Plastic devouring waxmoths save mankind – the truth

Photograph by Andrew Darrington, Alamy

Photograph by Andrew Darrington, Alamy

You will have seen I posted up a link to a story on how wax moths may be able to clear up some of the plastic humanity has choked the planet with.

Wax moths lay eggs in hives and their larvae – also used as bait  eat the across the comb through cells, preferably ones that once had brood in them.

Though a nuisance to a beekeeper by destroying comb that has been stored if left undiscovered (see pic below), the do serve a useful purpose already.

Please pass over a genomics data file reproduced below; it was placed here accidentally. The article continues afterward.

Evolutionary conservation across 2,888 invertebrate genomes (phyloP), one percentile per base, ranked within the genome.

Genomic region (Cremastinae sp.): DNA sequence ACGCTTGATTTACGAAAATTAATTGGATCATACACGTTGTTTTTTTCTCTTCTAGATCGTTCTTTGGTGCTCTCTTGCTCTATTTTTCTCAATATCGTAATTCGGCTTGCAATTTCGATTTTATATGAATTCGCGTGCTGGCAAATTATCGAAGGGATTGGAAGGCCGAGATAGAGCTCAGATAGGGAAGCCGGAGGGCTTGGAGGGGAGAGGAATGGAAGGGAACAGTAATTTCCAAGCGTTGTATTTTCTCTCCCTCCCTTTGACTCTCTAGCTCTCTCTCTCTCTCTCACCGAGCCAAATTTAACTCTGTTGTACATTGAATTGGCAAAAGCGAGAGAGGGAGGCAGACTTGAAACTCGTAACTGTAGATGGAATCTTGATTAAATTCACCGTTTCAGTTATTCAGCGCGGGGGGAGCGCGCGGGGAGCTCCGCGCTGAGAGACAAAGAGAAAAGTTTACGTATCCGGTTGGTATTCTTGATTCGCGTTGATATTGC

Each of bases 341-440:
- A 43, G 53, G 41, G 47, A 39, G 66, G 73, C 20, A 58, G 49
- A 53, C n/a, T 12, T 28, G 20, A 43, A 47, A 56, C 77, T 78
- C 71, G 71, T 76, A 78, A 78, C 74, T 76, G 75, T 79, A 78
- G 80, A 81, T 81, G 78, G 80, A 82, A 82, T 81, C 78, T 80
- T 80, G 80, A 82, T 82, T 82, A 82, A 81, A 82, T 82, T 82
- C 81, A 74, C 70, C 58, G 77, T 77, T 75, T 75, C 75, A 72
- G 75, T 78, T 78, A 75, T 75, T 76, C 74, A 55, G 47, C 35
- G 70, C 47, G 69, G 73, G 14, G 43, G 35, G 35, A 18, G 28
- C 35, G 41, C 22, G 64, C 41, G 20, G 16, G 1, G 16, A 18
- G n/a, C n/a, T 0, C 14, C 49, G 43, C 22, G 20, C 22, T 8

Kathy Keatley Garvey, UC Davis Department of Entomology

Kathy Keatley Garvey, UC Davis Department of Entomology

Aside from their use as a live feed for pet birds and bait for anglers, wax moths can, apparently, ‘recycle’ plastics

However, the news has focused on breeding moths, when in fact the scientists want to isolate the enzyme and grow it for industrial use.

The worries published about millions of wax moths wiping out bees – and therefore the crops they pollinate – is fatuous. Wax moths will not get a hold on a strong colony, but they do tidy up weak, failing ones – survival of the fittest alive and well.

Here is a far better story that describes what has been discovered and how it may help mankind clean up some of its mess.

 

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